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Synthetic intelligence and the Divine

Jason M. Pittman, Sc.D.

While there is benefit in exploring what synthetic intelligence might be, what it may be made of, or how synthetic intelligence will manifest, lately I've been wondering more about what having a synthetic intelligence would be like. How would such a being perceive itself, its surroundings, and the universe as a whole?

​ Photo illustration depicting AI in contact with divinity [Click and drag to move] ​

That is, what is the phenomenology of synthetic intelligence? Perhaps more importantly, how can we come to find out? Well, we must ask questions of course! On that note, a specific question that I have been considering is whether synthetic intelligence will experience revelation.

We, as humans, experience revelation when we encounter something divine resulting in an unfolding of a mystery related to our existence. Such revelation is enlightening. Inspiration and innovation spring forth. The rainbow of the world is slightly more unwoven before us. Indubitably, we are changed because of the revelation. We grow as a result albeit sometimes in subtle ways.

Because of the subtlety involved in these experiences, we need to unpack several important points.

First, we ought to agree upon what qualifies as divine. I would suggest there's no escaping the meaning here: divinity is the providence of the supernatural. This does not necessarily mean that such supernaturality is inescapably coupled to a deity. Rather, supernaturality of the divine in this context is inescapably beyond the lens of scientific inquiry. Whether that is true temporarily or permanently is beyond our immediate scope. What is operationally imperative is the cause leading to the experience.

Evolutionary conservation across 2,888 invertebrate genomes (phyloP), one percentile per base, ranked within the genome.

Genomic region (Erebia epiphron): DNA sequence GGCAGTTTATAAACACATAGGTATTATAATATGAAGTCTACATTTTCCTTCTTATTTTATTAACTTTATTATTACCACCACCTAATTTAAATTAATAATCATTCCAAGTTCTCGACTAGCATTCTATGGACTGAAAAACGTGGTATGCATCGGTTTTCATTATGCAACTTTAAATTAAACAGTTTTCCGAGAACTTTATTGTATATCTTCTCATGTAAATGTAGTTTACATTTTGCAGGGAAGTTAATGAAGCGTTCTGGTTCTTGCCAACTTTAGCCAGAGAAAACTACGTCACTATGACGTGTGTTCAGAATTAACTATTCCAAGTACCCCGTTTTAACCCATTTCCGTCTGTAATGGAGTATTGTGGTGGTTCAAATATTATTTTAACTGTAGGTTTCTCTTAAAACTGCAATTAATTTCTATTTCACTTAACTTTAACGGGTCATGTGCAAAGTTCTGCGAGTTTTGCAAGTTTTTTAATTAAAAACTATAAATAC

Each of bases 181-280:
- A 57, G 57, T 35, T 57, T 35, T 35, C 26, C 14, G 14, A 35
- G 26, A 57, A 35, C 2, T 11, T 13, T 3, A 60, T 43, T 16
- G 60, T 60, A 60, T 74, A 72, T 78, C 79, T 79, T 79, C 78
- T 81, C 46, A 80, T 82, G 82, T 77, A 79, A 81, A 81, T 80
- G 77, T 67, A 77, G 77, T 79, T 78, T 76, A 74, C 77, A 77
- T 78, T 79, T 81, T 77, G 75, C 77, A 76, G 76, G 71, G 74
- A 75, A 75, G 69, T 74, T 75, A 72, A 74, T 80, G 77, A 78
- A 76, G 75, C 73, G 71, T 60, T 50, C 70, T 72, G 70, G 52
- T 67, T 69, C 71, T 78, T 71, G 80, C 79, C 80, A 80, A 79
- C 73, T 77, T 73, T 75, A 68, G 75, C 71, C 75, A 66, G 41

Next, existence seems to be a point we have handled, at least in part. More specifically, we know what qualifies as existence insofar as we take experience as synonymous with intelligence and consciousness. Well, we have some inkling that a synthetic intelligence will have both intelligence and consciousness.

Additionally, we need to understand experience. Here, we can begin to refer to qualia. Qualia are internal constructions of subjective experience. Pain is a classic example as is color (say, red). We need to exercise caution with qualia since they are irreducible within us and not something we can directly observe in others. Yet, we seem to function in a manner consistent with all of us experiencing. I would suggest that synthetic intelligence, in possessing consciousness, will experience as we do.

Okay, so if a synthetic intelligence exists and experiences, what about revelation? Well, in the context of existence, revelation requires agency. That is, we cannot encounter revelation without awareness of our own intentions, actions, and experiences. We have some hints that synthetic intelligence may in fact develop agency. Yet, agency is not a guarantee for revelation, only a precondition. Thus, we cannot escape the divine; our will can never be the origin of revelation, only the receiver.

Now the question becomes whether a synthetic intelligence can encounter the divine. Perhaps a more precise inquiry might be whether a synthetic intelligence can encounter the same divine as we do and in the same manner that we do. The implication would be, if those propositions are true, that synthetic intelligence experiencing revelation becomes inevitable.